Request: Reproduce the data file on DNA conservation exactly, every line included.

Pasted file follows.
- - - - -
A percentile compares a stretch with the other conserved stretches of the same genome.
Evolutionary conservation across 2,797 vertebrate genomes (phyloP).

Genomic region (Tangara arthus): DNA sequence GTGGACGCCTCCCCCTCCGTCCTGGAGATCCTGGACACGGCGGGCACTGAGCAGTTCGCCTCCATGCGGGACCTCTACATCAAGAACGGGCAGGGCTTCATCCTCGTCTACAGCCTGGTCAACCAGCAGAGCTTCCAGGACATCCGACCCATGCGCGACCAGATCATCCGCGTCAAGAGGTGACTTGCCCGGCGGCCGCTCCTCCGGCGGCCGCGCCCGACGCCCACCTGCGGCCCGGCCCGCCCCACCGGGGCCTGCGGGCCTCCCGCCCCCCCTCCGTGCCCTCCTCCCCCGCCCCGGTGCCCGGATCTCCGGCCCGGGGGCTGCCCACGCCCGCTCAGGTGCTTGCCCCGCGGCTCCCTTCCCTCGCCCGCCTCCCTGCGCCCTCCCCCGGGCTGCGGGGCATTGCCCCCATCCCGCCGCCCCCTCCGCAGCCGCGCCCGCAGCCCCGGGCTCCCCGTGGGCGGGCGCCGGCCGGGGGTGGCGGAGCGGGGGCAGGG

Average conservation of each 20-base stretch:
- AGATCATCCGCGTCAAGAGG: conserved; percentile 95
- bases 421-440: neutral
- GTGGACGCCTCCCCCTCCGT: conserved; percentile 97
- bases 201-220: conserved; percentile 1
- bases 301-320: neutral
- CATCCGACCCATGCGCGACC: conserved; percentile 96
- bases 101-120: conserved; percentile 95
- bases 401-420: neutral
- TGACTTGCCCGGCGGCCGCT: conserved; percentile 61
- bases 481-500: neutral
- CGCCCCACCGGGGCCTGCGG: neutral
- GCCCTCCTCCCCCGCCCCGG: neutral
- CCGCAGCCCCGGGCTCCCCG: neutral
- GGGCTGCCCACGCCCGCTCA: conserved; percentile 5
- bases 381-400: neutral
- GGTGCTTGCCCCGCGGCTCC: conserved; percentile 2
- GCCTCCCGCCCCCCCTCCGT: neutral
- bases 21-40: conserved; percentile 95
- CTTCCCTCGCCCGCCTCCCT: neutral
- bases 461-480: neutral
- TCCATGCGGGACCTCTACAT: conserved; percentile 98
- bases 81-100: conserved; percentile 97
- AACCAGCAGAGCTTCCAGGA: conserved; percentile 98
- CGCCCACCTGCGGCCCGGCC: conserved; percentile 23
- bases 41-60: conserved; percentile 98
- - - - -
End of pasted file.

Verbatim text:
A percentile compares a stretch with the other conserved stretches of the same genome.
Evolutionary conservation across 2,797 vertebrate genomes (phyloP).

Genomic region (Tangara arthus): DNA sequence GTGGACGCCTCCCCCTCCGTCCTGGAGATCCTGGACACGGCGGGCACTGAGCAGTTCGCCTCCATGCGGGACCTCTACATCAAGAACGGGCAGGGCTTCATCCTCGTCTACAGCCTGGTCAACCAGCAGAGCTTCCAGGACATCCGACCCATGCGCGACCAGATCATCCGCGTCAAGAGGTGACTTGCCCGGCGGCCGCTCCTCCGGCGGCCGCGCCCGACGCCCACCTGCGGCCCGGCCCGCCCCACCGGGGCCTGCGGGCCTCCCGCCCCCCCTCCGTGCCCTCCTCCCCCGCCCCGGTGCCCGGATCTCCGGCCCGGGGGCTGCCCACGCCCGCTCAGGTGCTTGCCCCGCGGCTCCCTTCCCTCGCCCGCCTCCCTGCGCCCTCCCCCGGGCTGCGGGGCATTGCCCCCATCCCGCCGCCCCCTCCGCAGCCGCGCCCGCAGCCCCGGGCTCCCCGTGGGCGGGCGCCGGCCGGGGGTGGCGGAGCGGGGGCAGGG

Average conservation of each 20-base stretch:
- AGATCATCCGCGTCAAGAGG: conserved; percentile 95
- bases 421-440: neutral
- GTGGACGCCTCCCCCTCCGT: conserved; percentile 97
- bases 201-220: conserved; percentile 1
- bases 301-320: neutral
- CATCCGACCCATGCGCGACC: conserved; percentile 96
- bases 101-120: conserved; percentile 95
- bases 401-420: neutral
- TGACTTGCCCGGCGGCCGCT: conserved; percentile 61
- bases 481-500: neutral
- CGCCCCACCGGGGCCTGCGG: neutral
- GCCCTCCTCCCCCGCCCCGG: neutral
- CCGCAGCCCCGGGCTCCCCG: neutral
- GGGCTGCCCACGCCCGCTCA: conserved; percentile 5
- bases 381-400: neutral
- GGTGCTTGCCCCGCGGCTCC: conserved; percentile 2
- GCCTCCCGCCCCCCCTCCGT: neutral
- bases 21-40: conserved; percentile 95
- CTTCCCTCGCCCGCCTCCCT: neutral
- bases 461-480: neutral
- TCCATGCGGGACCTCTACAT: conserved; percentile 98
- bases 81-100: conserved; percentile 97
- AACCAGCAGAGCTTCCAGGA: conserved; percentile 98
- CGCCCACCTGCGGCCCGGCC: conserved; percentile 23
- bases 41-60: conserved; percentile 98